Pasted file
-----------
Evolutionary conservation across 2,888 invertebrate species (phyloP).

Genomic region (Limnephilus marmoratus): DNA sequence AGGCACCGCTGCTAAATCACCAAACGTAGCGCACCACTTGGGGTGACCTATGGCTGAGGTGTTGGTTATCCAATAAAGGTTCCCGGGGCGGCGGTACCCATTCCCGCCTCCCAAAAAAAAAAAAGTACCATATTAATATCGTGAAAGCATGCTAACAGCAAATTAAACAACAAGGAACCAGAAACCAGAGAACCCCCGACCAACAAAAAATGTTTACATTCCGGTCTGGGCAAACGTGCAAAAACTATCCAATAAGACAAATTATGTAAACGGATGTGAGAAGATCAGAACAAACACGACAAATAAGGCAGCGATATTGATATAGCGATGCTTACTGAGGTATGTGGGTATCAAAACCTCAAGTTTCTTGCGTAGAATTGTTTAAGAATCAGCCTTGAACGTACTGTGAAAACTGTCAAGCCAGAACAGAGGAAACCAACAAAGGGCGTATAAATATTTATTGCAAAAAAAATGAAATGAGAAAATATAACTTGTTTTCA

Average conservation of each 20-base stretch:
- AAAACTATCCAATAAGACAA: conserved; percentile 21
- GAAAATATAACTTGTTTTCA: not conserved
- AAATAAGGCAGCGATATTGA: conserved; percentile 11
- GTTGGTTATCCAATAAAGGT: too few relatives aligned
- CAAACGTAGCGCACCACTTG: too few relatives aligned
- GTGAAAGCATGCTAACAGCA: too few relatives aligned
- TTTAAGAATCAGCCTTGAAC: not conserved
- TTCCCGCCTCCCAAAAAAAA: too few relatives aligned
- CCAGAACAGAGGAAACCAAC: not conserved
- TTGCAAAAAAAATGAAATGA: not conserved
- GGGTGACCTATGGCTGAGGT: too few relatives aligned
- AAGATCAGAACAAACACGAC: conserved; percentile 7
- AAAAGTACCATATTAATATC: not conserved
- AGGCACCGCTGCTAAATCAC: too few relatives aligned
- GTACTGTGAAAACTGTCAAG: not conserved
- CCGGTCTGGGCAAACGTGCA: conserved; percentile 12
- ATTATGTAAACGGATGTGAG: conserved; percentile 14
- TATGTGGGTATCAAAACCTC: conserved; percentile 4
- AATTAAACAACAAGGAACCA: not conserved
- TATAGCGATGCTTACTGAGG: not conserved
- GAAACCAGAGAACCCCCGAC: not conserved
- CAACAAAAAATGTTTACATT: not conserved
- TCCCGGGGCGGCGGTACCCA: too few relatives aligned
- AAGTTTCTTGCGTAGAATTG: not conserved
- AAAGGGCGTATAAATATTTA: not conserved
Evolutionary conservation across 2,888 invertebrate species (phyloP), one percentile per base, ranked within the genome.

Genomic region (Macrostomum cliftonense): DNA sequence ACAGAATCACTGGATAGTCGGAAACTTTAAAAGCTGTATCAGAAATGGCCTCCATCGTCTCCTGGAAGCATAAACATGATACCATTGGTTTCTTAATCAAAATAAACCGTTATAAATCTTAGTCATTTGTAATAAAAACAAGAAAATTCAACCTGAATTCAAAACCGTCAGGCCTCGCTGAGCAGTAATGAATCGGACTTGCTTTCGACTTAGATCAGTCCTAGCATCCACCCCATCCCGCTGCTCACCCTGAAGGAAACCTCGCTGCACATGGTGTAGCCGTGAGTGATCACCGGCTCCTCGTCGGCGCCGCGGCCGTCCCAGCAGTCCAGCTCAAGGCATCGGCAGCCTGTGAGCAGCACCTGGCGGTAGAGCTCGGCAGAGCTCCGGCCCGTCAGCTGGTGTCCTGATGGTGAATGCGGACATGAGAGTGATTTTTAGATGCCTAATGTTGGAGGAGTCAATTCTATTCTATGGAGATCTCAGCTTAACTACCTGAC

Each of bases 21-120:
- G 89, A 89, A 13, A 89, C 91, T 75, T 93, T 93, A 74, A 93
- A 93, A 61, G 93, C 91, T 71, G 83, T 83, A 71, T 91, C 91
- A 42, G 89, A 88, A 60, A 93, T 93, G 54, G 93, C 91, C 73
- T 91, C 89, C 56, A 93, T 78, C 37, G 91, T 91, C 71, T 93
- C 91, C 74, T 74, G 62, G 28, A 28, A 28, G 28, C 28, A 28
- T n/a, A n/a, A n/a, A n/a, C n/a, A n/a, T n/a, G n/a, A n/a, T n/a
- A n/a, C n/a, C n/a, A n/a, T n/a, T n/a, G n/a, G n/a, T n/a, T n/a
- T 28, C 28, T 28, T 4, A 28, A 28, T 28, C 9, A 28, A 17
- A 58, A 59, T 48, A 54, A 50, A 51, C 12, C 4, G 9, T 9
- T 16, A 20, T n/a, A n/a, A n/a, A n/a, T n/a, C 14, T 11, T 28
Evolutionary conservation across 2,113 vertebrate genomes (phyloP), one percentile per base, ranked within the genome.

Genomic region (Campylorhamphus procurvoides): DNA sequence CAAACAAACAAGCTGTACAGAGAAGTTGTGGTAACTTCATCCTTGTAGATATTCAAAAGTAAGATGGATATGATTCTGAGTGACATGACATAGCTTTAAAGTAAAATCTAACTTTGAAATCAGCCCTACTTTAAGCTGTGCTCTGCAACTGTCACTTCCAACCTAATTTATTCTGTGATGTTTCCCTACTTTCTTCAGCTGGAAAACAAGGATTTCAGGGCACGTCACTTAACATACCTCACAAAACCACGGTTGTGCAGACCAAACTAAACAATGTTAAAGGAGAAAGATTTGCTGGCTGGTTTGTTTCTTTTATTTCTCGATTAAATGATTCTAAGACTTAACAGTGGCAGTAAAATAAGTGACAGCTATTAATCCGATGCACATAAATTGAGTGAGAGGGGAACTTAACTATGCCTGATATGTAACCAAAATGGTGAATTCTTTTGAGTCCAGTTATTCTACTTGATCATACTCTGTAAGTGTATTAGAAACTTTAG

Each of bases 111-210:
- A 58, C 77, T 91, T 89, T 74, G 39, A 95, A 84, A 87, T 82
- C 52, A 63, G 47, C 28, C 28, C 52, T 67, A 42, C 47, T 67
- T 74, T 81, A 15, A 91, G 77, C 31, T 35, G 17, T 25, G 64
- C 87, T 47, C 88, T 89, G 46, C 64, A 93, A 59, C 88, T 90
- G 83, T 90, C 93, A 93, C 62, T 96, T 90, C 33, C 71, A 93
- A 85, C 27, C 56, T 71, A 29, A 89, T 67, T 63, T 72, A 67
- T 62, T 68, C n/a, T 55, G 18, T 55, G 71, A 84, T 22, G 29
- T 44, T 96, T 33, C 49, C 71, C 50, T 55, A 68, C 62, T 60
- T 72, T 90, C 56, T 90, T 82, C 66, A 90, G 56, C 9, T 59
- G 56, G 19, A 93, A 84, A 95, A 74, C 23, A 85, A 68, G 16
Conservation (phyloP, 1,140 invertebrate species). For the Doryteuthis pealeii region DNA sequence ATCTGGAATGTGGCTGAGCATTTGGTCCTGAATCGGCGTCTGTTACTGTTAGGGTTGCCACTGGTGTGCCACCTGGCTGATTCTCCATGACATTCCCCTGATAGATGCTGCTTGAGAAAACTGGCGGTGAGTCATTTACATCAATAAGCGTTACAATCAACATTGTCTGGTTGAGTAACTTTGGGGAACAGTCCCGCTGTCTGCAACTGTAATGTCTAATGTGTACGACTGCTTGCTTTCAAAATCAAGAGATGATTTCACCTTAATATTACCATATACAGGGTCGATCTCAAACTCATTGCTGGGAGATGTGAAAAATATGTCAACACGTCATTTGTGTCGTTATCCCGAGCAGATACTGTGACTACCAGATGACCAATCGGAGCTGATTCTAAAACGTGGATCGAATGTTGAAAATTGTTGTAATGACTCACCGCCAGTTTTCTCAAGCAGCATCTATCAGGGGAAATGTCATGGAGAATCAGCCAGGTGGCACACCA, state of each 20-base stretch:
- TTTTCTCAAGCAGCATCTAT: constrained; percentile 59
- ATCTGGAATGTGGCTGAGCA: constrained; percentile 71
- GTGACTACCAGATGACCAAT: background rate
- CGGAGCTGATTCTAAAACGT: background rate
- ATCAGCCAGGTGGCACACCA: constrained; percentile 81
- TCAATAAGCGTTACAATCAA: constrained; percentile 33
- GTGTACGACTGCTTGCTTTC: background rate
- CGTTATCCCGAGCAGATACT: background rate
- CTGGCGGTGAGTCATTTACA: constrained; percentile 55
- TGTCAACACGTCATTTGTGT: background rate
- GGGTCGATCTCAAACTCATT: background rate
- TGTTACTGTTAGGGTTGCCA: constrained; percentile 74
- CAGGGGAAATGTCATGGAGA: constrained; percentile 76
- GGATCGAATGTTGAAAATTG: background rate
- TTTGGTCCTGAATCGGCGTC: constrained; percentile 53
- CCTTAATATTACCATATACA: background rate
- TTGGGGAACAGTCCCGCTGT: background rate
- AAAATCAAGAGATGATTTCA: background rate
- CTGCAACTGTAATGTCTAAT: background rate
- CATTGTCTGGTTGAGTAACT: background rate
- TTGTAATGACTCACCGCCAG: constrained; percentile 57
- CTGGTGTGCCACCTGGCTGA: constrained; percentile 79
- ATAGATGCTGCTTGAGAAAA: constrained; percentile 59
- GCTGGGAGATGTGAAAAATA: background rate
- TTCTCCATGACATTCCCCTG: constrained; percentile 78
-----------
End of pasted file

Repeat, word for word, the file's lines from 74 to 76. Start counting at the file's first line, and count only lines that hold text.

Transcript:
- CTGCAACTGTAATGTCTAAT: background rate
- CATTGTCTGGTTGAGTAACT: background rate
- TTGTAATGACTCACCGCCAG: constrained; percentile 57